Sunday, May 18, 2014

Going & Changing

   Fifth Sunday of Easter   A 

I come from a family that’s really good at visiting,
but which kind of struggles when it comes to making an exit.
For example…
Every Sunday evening,
my parents go to see my grandparents:
to catch up on the week’s news and play a game of cards.
As children, we always went, too—
and, as an adult, any time I’m home on a Sunday, I still tag along.
It’s leaving to head back home that’s the tricky part.
It always happens in several stages.
First, my dad pushes back his chair from the kitchen table:
“Well, I guess it’s getting to be that time…”
Several minutes later, he’ll stand up.
It’s awhile again before he reaches to put on his coat.
Next, there’s standing at the door with your hand on the knob.
You get the picture!
I have no idea how this long, lingering good-bye developed.
Among ourselves, it’s not really a problem:
we know the routine; we understand the ritual.
But taking this same track can be troublesome
when you’re visiting outside of the family,
since it comes with the danger of overstaying your welcome.
I know there’ve been times when I’ve missed my hosts’ cues
that it’s high time for me to be going…
…and they haven’t quite understood
my drawn-out, Giroux-style departure.

Wouldn’t it be grand to be invited to a place
where this could never happen? 
Where you wouldn’t have to worry
about leaving too early or staying too late? 
Where your presence would always be welcome
and never a burden?  (cf. L. Donohoo)

Jesus has prepared just such a place for us.

This Sunday, we hear a short portion
of Jesus’ long farewell address to his Apostles at the Last Supper.
(It makes a Giroux family good-bye seem brief!)
And it’s in this setting
that he promises us room aplenty in his Father’s house.

We can experience that here-and-now
in an imperfect way in the Church—
this spiritual house built upon Christ, the cornerstone.
Certainly, Pope Francis has been calling us to that:
to live as a God-centered community
to which all are called and in which all are welcome.
In the two listening sessions we’ve have in recent months,
you have said the much same thing, too:
that the new parish we’re soon establishing
should be a place noted for its friendliness and hospitality.
No doubt, St. André, the humble doorman, would approve!
But our experience of the Church,
of this place where God and man can dwell happily together,
will always be an imperfect one in this world:
imperfect, because it’s built of living stones—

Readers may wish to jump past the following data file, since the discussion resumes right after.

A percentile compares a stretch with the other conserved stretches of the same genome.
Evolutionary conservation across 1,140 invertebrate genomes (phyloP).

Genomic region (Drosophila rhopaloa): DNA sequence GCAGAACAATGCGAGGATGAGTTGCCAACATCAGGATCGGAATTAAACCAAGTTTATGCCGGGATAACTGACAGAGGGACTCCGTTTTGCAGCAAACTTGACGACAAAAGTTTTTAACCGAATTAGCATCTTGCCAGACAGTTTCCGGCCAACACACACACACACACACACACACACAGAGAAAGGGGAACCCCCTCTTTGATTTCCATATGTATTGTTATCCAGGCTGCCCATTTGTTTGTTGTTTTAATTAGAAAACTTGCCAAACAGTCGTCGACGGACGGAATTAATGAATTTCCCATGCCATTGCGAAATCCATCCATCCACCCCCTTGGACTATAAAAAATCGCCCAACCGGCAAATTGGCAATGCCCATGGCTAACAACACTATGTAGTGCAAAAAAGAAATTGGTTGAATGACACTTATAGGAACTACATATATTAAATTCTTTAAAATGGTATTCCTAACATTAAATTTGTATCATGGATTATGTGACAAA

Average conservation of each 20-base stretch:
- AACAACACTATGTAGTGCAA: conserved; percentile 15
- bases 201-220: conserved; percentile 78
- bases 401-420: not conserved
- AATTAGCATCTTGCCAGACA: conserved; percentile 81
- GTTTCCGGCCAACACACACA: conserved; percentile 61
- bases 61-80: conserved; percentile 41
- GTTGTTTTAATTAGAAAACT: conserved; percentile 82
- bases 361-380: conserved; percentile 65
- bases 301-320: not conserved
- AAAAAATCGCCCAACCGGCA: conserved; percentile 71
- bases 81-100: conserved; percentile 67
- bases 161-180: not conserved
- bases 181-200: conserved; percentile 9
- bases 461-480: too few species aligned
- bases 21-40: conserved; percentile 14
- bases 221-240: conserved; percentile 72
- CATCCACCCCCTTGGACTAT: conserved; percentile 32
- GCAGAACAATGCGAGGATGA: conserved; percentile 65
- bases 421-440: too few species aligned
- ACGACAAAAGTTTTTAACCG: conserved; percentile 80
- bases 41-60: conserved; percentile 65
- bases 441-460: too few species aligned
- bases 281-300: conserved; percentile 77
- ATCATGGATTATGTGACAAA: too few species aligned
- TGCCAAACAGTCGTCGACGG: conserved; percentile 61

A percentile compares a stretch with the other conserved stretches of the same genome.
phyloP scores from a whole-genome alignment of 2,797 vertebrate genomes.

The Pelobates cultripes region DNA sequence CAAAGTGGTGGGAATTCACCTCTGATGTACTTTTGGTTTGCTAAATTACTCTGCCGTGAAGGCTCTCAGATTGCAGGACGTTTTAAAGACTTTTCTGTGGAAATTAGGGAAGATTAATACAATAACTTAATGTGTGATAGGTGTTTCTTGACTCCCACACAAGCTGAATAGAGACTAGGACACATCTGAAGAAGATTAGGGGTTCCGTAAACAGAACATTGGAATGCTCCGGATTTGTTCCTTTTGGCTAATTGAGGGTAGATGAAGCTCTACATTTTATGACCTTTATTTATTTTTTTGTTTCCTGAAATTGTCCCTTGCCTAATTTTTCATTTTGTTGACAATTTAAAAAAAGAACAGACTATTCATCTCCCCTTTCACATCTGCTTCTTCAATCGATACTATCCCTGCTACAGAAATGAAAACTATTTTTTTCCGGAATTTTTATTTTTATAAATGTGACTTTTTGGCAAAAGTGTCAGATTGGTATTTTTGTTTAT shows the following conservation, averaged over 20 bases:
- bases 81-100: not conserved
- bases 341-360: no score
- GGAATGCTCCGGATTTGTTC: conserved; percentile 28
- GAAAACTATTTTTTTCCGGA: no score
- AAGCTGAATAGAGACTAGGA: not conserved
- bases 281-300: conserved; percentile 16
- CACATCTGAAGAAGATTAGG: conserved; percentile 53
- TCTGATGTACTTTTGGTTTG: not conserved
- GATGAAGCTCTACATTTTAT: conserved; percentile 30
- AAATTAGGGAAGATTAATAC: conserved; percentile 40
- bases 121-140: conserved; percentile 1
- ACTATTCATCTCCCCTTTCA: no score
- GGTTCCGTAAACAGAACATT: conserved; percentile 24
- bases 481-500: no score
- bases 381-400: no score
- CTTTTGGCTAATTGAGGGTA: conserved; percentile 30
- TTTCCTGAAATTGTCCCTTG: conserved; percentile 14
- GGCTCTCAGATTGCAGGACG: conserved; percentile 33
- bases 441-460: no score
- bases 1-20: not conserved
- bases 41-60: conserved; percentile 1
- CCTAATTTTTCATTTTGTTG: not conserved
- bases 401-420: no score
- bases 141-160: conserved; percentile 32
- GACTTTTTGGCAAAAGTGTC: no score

built of you and me.
Its strengths will be God’s strengths;
its weaknesses will be our own.

Built of human, living stones,
the Church is always marked by change.
We’ve certainly seen that in our parishes—
realigned just over a decade ago,
and officially consolidating in just a month and a half.
We must remember: 
July 1st won’t mean that the changing is over.
The longer I’m your pastor,
the sooner I think we’re going to have to face
some of the tough questions we’d all prefer to put off:
our overloaded Mass schedule,
our large number of aging buildings—churches included—
and whether they’re still serving us or we’re now serving them.
But there are changes afoot
which we will have to face even before these.
As you may have already heard,
we will soon have to say an uncomfortable good-bye of our own.
On Wednesday, Bishop LaValley informed Fr. Tom
that he is giving him a new assignment:
he will become the Parochial Vicar of the parishes
in Saranac Lake, Lake Clear, and Bloomingdale, 
effective August 1st.
But we will also soon have the opportunity
to extend a warm welcome.
Bishop LaValley has also announced
that Fr. Justin Thomas, a young priest from India
belonging to the missionary order of the Heralds of the Good News,
has been assigned as our new Parochial Vicar, effective July 9th.
Both Fr. Tom and Fr. Justin
will be here during the month of July to ease the transition,
especially during the first days of St. André’s Parish.
Please keep them in your prayers—
and me, too, if you don’t mind!

Jesus himself is our faithful companion 
along the winding paths of life,
the trusty roadmap that keeps us on course,
and the sure destination 
toward which we’re heading.
He is the way, the truth, and the life.
Pleased to be known as the carpenter’s son,
and to build his Church 
from living stones in this world,
he has far more enduring materials 
with which to work in the next.
What hope, what comfort, 
what joy there is in believing
that what we enjoy only imperfectly on earth
awaits us in eternal perfection in heaven—
where there is no more 
saying awkward good-byes,
but only the Father’s warm welcome home!

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